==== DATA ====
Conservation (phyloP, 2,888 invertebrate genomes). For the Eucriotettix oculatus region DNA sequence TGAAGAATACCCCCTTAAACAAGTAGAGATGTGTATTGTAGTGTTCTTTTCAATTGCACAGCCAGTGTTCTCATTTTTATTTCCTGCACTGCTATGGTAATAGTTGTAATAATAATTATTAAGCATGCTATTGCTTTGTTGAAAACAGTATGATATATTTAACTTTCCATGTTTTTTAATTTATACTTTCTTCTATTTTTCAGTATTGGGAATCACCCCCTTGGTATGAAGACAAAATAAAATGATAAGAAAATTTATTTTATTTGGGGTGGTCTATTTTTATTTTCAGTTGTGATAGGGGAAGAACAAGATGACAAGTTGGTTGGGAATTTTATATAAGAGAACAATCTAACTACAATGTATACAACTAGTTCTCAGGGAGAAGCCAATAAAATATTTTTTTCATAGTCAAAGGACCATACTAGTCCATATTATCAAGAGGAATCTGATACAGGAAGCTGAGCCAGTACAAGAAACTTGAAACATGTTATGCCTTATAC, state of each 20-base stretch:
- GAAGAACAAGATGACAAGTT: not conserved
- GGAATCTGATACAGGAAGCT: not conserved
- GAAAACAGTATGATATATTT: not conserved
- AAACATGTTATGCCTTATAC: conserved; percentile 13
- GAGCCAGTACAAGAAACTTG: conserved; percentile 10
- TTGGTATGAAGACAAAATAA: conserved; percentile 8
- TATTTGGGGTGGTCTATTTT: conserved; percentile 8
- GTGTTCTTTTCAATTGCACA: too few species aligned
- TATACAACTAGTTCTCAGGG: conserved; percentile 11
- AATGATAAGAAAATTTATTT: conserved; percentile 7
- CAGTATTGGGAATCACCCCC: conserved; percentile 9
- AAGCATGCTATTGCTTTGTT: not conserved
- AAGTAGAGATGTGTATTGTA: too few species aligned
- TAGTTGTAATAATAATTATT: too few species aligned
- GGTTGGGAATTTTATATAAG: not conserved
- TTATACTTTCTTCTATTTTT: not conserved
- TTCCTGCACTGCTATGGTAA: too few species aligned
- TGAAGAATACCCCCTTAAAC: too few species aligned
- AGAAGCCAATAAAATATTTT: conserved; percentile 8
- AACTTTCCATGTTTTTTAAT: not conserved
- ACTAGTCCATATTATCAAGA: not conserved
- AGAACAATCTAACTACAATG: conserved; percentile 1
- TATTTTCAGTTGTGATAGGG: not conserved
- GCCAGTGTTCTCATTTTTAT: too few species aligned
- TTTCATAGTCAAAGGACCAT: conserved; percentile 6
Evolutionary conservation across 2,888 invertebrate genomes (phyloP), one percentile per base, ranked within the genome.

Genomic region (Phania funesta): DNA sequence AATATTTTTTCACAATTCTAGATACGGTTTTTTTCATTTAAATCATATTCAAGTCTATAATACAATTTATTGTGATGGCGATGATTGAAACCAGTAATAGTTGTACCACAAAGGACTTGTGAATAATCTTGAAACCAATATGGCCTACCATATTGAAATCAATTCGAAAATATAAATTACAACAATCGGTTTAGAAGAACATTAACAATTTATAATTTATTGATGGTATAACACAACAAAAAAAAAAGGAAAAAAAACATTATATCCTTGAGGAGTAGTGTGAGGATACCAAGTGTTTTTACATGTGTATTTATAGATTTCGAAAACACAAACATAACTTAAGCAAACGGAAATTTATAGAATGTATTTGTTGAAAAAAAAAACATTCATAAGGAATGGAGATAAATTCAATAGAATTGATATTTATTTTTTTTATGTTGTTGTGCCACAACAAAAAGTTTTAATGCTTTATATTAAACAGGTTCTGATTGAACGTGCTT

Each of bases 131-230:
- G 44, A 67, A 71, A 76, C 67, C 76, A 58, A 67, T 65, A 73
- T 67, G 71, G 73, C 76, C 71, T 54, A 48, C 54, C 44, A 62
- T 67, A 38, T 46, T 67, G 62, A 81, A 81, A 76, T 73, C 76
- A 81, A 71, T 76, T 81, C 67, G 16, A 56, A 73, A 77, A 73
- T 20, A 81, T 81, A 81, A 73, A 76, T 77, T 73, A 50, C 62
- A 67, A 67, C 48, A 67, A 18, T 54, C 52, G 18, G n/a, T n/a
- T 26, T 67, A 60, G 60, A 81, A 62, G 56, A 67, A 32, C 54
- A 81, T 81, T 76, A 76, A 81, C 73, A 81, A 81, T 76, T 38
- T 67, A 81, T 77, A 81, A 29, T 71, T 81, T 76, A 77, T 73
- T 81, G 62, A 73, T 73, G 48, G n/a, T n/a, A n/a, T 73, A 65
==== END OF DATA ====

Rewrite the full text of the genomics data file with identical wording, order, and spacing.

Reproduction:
Conservation (phyloP, 2,888 invertebrate genomes). For the Eucriotettix oculatus region DNA sequence TGAAGAATACCCCCTTAAACAAGTAGAGATGTGTATTGTAGTGTTCTTTTCAATTGCACAGCCAGTGTTCTCATTTTTATTTCCTGCACTGCTATGGTAATAGTTGTAATAATAATTATTAAGCATGCTATTGCTTTGTTGAAAACAGTATGATATATTTAACTTTCCATGTTTTTTAATTTATACTTTCTTCTATTTTTCAGTATTGGGAATCACCCCCTTGGTATGAAGACAAAATAAAATGATAAGAAAATTTATTTTATTTGGGGTGGTCTATTTTTATTTTCAGTTGTGATAGGGGAAGAACAAGATGACAAGTTGGTTGGGAATTTTATATAAGAGAACAATCTAACTACAATGTATACAACTAGTTCTCAGGGAGAAGCCAATAAAATATTTTTTTCATAGTCAAAGGACCATACTAGTCCATATTATCAAGAGGAATCTGATACAGGAAGCTGAGCCAGTACAAGAAACTTGAAACATGTTATGCCTTATAC, state of each 20-base stretch:
- GAAGAACAAGATGACAAGTT: not conserved
- GGAATCTGATACAGGAAGCT: not conserved
- GAAAACAGTATGATATATTT: not conserved
- AAACATGTTATGCCTTATAC: conserved; percentile 13
- GAGCCAGTACAAGAAACTTG: conserved; percentile 10
- TTGGTATGAAGACAAAATAA: conserved; percentile 8
- TATTTGGGGTGGTCTATTTT: conserved; percentile 8
- GTGTTCTTTTCAATTGCACA: too few species aligned
- TATACAACTAGTTCTCAGGG: conserved; percentile 11
- AATGATAAGAAAATTTATTT: conserved; percentile 7
- CAGTATTGGGAATCACCCCC: conserved; percentile 9
- AAGCATGCTATTGCTTTGTT: not conserved
- AAGTAGAGATGTGTATTGTA: too few species aligned
- TAGTTGTAATAATAATTATT: too few species aligned
- GGTTGGGAATTTTATATAAG: not conserved
- TTATACTTTCTTCTATTTTT: not conserved
- TTCCTGCACTGCTATGGTAA: too few species aligned
- TGAAGAATACCCCCTTAAAC: too few species aligned
- AGAAGCCAATAAAATATTTT: conserved; percentile 8
- AACTTTCCATGTTTTTTAAT: not conserved
- ACTAGTCCATATTATCAAGA: not conserved
- AGAACAATCTAACTACAATG: conserved; percentile 1
- TATTTTCAGTTGTGATAGGG: not conserved
- GCCAGTGTTCTCATTTTTAT: too few species aligned
- TTTCATAGTCAAAGGACCAT: conserved; percentile 6
Evolutionary conservation across 2,888 invertebrate genomes (phyloP), one percentile per base, ranked within the genome.

Genomic region (Phania funesta): DNA sequence AATATTTTTTCACAATTCTAGATACGGTTTTTTTCATTTAAATCATATTCAAGTCTATAATACAATTTATTGTGATGGCGATGATTGAAACCAGTAATAGTTGTACCACAAAGGACTTGTGAATAATCTTGAAACCAATATGGCCTACCATATTGAAATCAATTCGAAAATATAAATTACAACAATCGGTTTAGAAGAACATTAACAATTTATAATTTATTGATGGTATAACACAACAAAAAAAAAAGGAAAAAAAACATTATATCCTTGAGGAGTAGTGTGAGGATACCAAGTGTTTTTACATGTGTATTTATAGATTTCGAAAACACAAACATAACTTAAGCAAACGGAAATTTATAGAATGTATTTGTTGAAAAAAAAAACATTCATAAGGAATGGAGATAAATTCAATAGAATTGATATTTATTTTTTTTATGTTGTTGTGCCACAACAAAAAGTTTTAATGCTTTATATTAAACAGGTTCTGATTGAACGTGCTT

Each of bases 131-230:
- G 44, A 67, A 71, A 76, C 67, C 76, A 58, A 67, T 65, A 73
- T 67, G 71, G 73, C 76, C 71, T 54, A 48, C 54, C 44, A 62
- T 67, A 38, T 46, T 67, G 62, A 81, A 81, A 76, T 73, C 76
- A 81, A 71, T 76, T 81, C 67, G 16, A 56, A 73, A 77, A 73
- T 20, A 81, T 81, A 81, A 73, A 76, T 77, T 73, A 50, C 62
- A 67, A 67, C 48, A 67, A 18, T 54, C 52, G 18, G n/a, T n/a
- T 26, T 67, A 60, G 60, A 81, A 62, G 56, A 67, A 32, C 54
- A 81, T 81, T 76, A 76, A 81, C 73, A 81, A 81, T 76, T 38
- T 67, A 81, T 77, A 81, A 29, T 71, T 81, T 76, A 77, T 73
- T 81, G 62, A 73, T 73, G 48, G n/a, T n/a, A n/a, T 73, A 65